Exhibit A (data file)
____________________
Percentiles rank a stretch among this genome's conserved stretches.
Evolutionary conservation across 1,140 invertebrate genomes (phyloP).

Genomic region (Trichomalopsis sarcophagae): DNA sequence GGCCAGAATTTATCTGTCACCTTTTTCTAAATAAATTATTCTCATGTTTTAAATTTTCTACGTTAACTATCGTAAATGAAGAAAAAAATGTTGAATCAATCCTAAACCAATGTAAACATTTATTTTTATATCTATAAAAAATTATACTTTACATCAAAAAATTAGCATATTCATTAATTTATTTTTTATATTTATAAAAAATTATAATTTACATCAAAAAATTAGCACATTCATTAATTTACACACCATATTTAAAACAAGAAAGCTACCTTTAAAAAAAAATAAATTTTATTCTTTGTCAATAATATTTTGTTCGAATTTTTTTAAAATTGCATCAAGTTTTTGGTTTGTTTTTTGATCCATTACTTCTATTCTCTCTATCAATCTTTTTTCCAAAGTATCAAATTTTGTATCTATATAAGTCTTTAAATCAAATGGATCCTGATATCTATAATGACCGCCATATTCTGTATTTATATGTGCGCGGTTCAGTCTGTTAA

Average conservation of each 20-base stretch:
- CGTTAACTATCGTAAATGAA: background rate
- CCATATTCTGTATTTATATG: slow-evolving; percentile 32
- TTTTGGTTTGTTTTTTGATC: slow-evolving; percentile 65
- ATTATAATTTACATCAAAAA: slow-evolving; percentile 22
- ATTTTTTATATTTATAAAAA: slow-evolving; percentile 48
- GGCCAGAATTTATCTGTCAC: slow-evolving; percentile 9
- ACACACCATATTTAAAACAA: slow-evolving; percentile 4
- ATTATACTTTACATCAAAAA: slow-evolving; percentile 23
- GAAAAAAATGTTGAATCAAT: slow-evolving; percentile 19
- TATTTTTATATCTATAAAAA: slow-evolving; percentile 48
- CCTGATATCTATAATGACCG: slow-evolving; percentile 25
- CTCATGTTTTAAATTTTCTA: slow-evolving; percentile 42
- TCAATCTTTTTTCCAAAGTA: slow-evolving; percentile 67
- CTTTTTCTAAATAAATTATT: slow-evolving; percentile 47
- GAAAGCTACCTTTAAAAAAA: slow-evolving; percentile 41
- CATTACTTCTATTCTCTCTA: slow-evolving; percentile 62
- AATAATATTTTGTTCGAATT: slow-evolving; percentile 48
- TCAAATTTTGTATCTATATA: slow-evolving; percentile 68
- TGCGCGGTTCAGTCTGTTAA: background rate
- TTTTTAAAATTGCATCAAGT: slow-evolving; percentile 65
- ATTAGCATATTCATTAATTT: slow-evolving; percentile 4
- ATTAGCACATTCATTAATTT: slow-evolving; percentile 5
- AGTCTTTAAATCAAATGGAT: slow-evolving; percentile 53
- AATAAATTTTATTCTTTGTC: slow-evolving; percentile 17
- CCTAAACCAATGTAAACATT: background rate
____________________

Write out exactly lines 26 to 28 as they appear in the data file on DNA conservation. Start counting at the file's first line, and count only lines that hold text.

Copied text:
- ATTAGCACATTCATTAATTT: slow-evolving; percentile 5
- AGTCTTTAAATCAAATGGAT: slow-evolving; percentile 53
- AATAAATTTTATTCTTTGTC: slow-evolving; percentile 17